Integrative Nutrition Blog
3 Tricks for Making Holiday Sweets Healthier
If you’re getting into the holiday spirit with hands-on baking in the kitchen this year, you’re probably trying to figure out a way to make traditional sweets a whole lot healthier.
Sure, your kids and siblings might be begging for your classic pumpkin pie or batch of peanut butter cocoa brownies, but all those fats and sugars can surely add up. And, when it gets to be January, you might have such a sweet tooth that it’ll be hard to reverse it in the New Year and get back on track with your wellness goals.
A solution? Make those same recipes, but with a few healthier, slimming swaps to cut back on calories, bad fats, and sugars. Or, if you really can’t disappoint your family, make those, but also include a few other healthier options for yourself and others looking to lighten up the plate. Here are 3 simple tricks for making your holiday season indulgent, but without overdoing it.
Using Healthier Ingredients
You don’t need to pile on the butter, cream, and sugar to make a delicious and decadent dessert. Instead, you can easily use lower-fat items, like milks, cottage cheese, ricotta, or Greek yogurt, or swap bad fats for good ones, such as using ghee or coconut butter or oil.
Plus, you can also make healthier substitutions for flours—you can use whole wheat or grain based flours instead of white flour. Try almond, amaranth, coffee (for a little caffeine kick, too!), or a nice paleo flour that’s particularly low in carbs and sugars.
You can also halve amounts to make baked goods less calorie-dense and sugary. For instance, you can use half white flour and half whole grain flour. It’s also about portion control in slashing calories and fats.
Making Swaps With Super Foods
Beyond just halving ingredients and making healthier substitutions, you can also add in super foods, like avocado, matcha, maca, hemp or chia seeds, and raw cacao or dark chocolate, either as alternative ingredients in place of less healthy items or as a way to increase the nutritional value. And, as these are mostly delicious anyway, it will only boost the flavor, too.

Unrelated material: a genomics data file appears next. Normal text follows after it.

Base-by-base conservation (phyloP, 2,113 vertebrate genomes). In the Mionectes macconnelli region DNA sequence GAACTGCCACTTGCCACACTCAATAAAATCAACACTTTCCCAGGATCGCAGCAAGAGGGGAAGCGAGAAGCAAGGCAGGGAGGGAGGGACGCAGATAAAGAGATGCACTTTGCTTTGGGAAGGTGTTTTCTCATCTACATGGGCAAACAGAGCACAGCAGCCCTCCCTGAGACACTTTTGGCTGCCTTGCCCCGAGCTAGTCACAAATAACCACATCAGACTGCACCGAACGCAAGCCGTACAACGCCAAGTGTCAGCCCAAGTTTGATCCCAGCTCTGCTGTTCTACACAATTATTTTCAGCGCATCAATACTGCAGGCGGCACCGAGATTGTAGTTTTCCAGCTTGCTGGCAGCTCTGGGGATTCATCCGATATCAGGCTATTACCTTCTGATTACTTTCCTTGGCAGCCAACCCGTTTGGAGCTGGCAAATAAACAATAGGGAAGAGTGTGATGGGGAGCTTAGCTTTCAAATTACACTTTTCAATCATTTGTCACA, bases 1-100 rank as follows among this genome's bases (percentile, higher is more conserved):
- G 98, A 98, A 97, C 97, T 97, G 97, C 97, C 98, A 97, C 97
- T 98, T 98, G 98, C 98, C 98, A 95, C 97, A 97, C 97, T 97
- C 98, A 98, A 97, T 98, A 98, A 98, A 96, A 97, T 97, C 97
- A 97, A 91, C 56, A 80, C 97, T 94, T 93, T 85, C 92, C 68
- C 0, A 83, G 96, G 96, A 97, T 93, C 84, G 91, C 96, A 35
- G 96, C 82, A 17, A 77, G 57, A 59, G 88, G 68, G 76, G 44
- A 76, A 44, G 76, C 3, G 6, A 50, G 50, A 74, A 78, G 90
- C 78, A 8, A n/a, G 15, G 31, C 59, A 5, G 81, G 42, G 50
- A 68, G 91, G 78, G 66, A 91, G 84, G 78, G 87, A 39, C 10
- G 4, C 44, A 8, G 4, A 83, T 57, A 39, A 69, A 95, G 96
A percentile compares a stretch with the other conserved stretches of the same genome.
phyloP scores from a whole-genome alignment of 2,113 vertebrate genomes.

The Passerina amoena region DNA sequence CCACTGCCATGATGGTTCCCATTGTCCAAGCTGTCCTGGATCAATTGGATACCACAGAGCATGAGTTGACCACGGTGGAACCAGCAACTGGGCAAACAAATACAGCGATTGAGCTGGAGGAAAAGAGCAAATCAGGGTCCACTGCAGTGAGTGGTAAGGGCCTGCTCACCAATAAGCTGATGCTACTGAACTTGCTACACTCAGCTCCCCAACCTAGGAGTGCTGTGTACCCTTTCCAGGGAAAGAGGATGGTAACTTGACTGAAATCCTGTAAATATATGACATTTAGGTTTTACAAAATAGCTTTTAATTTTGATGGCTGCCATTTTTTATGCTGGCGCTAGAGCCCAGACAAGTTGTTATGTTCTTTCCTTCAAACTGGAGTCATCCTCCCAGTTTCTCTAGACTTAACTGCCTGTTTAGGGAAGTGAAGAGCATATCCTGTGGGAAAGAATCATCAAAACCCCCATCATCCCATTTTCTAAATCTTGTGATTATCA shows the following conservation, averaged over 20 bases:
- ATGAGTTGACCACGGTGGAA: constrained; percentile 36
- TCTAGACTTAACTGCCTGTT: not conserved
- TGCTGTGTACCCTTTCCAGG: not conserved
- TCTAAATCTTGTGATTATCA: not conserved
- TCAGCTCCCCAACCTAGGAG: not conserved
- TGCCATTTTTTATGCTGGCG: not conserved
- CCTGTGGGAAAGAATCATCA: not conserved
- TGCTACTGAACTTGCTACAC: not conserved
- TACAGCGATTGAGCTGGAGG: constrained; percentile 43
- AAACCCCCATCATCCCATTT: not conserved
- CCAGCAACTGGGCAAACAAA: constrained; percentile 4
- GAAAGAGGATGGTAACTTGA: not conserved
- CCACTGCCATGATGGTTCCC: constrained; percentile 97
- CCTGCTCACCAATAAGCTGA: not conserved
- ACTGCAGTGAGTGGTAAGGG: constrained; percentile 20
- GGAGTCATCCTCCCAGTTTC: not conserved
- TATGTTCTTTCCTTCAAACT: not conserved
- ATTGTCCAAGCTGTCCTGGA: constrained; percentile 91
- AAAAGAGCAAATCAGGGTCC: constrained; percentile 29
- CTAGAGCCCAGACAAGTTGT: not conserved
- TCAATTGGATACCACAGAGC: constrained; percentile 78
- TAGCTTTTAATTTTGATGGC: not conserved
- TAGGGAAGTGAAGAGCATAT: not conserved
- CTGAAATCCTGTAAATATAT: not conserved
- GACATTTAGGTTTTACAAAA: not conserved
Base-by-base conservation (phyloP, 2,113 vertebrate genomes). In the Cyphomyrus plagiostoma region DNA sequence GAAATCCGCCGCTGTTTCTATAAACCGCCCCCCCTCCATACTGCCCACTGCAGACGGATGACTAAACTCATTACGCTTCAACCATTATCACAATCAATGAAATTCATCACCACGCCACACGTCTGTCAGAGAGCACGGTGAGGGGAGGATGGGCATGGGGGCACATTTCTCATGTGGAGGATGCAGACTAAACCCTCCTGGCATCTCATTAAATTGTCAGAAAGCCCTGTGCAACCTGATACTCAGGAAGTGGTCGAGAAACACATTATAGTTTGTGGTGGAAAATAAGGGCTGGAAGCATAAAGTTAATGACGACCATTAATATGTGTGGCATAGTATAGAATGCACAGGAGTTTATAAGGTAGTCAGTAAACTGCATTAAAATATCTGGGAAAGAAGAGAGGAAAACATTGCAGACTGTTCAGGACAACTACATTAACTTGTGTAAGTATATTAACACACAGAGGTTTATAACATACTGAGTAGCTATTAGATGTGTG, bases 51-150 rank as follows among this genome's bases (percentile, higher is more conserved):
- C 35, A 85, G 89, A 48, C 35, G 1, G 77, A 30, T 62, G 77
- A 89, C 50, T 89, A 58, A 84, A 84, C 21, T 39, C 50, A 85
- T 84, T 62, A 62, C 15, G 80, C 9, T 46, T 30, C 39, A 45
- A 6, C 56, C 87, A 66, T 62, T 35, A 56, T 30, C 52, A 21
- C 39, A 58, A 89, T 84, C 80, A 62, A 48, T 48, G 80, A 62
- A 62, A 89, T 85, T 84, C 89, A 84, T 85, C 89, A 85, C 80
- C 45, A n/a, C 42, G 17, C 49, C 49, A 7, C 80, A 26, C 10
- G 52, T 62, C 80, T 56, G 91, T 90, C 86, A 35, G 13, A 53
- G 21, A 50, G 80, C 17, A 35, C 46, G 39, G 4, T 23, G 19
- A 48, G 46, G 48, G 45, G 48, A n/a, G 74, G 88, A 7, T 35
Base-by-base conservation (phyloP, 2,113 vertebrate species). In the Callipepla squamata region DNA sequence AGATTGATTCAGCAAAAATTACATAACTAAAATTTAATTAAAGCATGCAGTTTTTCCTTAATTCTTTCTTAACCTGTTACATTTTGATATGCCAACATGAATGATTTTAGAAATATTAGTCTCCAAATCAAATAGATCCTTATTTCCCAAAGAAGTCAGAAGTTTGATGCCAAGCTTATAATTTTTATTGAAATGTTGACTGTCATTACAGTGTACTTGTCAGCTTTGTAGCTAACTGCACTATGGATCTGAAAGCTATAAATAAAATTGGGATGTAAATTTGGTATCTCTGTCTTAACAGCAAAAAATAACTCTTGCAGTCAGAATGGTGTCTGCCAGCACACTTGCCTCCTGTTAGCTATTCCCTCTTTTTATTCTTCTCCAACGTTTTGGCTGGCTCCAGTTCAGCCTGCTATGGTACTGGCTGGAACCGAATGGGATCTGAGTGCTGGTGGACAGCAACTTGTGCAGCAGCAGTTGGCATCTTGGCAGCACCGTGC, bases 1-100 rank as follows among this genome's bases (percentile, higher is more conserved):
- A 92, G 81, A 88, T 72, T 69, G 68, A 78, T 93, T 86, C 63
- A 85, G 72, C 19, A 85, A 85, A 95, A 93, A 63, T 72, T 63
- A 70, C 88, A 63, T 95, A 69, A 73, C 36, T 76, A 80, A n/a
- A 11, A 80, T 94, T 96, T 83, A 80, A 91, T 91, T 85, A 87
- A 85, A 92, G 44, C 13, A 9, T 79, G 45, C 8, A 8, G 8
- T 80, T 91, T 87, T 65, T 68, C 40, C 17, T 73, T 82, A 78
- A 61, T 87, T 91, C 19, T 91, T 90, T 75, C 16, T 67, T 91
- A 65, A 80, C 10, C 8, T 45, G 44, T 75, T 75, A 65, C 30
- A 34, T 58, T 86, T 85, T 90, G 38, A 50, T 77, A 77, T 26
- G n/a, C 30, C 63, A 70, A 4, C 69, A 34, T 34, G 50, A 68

For instance, avocado is great with chocolate for a healthier mousse, while beets can work well in brownies and chocolate cake. (Or as a frosting!) And, chia seeds sprinkled on muffins can add some healthy fats and fiber.
Focusing On Smaller Portions
Ditch the big, fat slice of chocolate cake and opt for a “bite” instead. This doesn’t mean take one bite of the cake and walk away—though in general, the “3 bite rule” works wonders, where you take three bites to savor and then put it down. Instead, you should be making the desserts bite-sized to begin with.
By making mini versions of your favorite comfort foods and sweets, you’re able to enjoy the whole thing, tricking your mind into thinking you’ve had a whole piece yourself. (Which you have done, just in a smaller portion to take in fewer calories, sugars, and fats.)
Try chocolate truffles, brownie or rice krispie treat bites, mini pies that are individually portioned in muffin tins, or little mousse parfaits in martini glasses.
How do you like to slim down your holiday sweets? Please share your baking tips below!